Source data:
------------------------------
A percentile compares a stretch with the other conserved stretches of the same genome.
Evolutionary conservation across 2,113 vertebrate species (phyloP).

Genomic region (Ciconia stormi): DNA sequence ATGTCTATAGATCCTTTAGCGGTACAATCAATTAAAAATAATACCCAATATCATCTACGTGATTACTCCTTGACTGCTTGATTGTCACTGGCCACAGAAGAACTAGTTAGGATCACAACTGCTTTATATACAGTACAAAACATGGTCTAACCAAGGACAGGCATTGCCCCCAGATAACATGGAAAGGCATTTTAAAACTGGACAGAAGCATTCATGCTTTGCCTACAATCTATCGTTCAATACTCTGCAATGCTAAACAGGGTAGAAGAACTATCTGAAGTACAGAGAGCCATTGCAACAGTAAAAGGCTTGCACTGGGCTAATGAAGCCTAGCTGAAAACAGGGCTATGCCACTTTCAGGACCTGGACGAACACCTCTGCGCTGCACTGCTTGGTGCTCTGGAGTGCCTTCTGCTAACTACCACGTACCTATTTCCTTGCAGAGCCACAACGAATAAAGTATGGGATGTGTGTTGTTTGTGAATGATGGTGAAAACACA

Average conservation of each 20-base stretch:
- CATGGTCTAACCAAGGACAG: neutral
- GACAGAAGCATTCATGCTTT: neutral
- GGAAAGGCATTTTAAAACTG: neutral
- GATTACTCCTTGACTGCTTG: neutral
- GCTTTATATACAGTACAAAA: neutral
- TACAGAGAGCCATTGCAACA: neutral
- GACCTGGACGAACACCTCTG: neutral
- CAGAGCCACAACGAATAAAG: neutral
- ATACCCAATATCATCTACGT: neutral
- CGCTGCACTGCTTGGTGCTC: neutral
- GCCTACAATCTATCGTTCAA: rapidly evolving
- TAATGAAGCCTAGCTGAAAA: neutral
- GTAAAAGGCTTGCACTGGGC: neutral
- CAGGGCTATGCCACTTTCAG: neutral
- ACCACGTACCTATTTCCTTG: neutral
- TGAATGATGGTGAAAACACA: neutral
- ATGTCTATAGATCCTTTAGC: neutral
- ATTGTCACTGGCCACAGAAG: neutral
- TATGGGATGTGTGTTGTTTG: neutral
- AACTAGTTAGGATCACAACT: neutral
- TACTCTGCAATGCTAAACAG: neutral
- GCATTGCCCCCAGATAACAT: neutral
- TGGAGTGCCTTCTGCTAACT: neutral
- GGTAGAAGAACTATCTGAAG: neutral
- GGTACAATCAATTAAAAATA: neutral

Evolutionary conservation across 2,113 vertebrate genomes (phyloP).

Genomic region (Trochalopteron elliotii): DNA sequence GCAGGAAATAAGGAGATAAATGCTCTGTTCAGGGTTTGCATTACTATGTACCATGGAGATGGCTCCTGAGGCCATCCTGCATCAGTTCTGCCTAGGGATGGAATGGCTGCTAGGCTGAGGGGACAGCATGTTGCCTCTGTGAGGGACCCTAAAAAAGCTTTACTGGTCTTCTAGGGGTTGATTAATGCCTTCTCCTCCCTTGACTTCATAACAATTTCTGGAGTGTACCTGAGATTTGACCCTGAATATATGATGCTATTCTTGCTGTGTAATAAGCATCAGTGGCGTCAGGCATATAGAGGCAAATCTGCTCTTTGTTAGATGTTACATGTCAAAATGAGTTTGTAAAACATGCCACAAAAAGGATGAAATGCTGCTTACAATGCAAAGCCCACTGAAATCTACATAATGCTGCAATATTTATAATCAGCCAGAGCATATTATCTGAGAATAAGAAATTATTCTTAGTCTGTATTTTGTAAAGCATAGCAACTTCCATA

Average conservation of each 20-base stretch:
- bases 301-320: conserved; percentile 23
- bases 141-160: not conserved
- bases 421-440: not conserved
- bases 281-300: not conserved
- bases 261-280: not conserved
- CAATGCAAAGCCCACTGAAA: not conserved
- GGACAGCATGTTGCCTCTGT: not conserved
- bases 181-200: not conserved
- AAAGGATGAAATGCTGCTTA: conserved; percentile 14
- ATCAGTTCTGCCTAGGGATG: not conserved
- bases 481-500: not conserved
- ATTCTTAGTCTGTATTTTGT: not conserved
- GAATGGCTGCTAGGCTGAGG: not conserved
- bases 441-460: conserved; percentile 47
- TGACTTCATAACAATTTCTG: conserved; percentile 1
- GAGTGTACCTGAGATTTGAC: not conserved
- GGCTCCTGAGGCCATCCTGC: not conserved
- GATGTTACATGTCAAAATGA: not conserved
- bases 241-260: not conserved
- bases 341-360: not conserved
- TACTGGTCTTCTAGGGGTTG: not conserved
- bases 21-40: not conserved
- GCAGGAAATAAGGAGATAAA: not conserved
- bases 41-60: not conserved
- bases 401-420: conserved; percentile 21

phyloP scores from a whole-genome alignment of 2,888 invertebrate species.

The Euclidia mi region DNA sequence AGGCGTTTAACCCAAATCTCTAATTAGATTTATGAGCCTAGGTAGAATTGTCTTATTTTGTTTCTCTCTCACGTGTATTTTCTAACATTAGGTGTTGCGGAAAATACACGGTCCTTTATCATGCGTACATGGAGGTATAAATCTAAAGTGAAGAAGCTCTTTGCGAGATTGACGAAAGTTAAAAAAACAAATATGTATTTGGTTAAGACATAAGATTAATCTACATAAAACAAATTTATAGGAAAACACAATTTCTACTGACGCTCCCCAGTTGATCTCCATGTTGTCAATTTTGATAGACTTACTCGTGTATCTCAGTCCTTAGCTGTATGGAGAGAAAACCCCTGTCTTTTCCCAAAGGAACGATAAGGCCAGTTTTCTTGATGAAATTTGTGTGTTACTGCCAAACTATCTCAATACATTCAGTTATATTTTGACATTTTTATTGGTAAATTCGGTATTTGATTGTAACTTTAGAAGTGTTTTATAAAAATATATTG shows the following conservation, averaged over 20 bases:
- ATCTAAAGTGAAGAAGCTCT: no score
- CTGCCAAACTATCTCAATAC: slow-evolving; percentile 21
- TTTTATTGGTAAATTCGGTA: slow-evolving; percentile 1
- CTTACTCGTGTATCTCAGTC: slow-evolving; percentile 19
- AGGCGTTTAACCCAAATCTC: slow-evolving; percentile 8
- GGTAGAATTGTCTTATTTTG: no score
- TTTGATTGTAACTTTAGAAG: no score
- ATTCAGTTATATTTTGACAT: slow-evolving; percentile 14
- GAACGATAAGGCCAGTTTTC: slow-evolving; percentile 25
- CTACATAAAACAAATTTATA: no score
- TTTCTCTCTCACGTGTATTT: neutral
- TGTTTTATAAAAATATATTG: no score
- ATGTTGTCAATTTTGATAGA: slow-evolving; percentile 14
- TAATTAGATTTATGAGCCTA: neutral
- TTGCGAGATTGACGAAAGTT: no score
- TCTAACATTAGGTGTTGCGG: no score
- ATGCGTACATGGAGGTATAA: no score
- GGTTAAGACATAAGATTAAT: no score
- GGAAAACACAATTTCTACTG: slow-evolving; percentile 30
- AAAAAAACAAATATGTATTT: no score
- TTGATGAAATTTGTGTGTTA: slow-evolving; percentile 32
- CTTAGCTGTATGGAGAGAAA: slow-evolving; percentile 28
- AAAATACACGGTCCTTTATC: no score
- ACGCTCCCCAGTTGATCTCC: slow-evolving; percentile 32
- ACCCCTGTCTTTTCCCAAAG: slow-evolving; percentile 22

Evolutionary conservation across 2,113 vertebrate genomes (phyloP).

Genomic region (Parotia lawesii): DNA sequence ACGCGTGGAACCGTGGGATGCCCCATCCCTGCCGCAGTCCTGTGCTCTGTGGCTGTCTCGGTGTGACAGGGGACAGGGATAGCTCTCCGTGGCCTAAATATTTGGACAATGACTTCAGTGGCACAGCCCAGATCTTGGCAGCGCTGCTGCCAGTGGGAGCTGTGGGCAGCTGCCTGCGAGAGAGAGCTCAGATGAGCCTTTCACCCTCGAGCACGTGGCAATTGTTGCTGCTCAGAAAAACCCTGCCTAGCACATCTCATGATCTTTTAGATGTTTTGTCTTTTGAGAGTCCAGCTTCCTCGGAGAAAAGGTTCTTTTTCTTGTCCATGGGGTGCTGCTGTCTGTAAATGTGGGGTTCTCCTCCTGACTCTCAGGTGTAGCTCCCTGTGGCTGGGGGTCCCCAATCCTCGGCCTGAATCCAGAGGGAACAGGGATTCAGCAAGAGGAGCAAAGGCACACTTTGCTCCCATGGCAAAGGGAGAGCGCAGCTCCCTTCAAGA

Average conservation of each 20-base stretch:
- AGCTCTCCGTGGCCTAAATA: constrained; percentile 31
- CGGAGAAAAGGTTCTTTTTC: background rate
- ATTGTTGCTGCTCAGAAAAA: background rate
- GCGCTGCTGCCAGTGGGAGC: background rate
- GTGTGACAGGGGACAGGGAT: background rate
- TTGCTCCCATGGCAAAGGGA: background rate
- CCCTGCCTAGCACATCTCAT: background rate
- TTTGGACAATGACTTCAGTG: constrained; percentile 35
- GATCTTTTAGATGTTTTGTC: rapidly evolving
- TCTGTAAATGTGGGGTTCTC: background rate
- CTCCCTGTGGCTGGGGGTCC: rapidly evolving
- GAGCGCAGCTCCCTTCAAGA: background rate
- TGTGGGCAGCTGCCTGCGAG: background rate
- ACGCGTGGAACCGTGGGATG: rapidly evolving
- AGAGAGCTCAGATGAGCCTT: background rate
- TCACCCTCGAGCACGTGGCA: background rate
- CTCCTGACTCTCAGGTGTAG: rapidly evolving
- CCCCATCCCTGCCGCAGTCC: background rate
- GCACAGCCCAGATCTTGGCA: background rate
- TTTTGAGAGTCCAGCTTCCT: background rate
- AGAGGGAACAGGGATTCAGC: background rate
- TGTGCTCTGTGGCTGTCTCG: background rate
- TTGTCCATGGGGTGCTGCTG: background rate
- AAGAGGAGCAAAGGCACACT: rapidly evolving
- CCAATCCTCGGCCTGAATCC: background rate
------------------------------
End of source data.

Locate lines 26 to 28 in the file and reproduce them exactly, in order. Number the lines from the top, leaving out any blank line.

- GCATTGCCCCCAGATAACAT: neutral
- TGGAGTGCCTTCTGCTAACT: neutral
- GGTAGAAGAACTATCTGAAG: neutral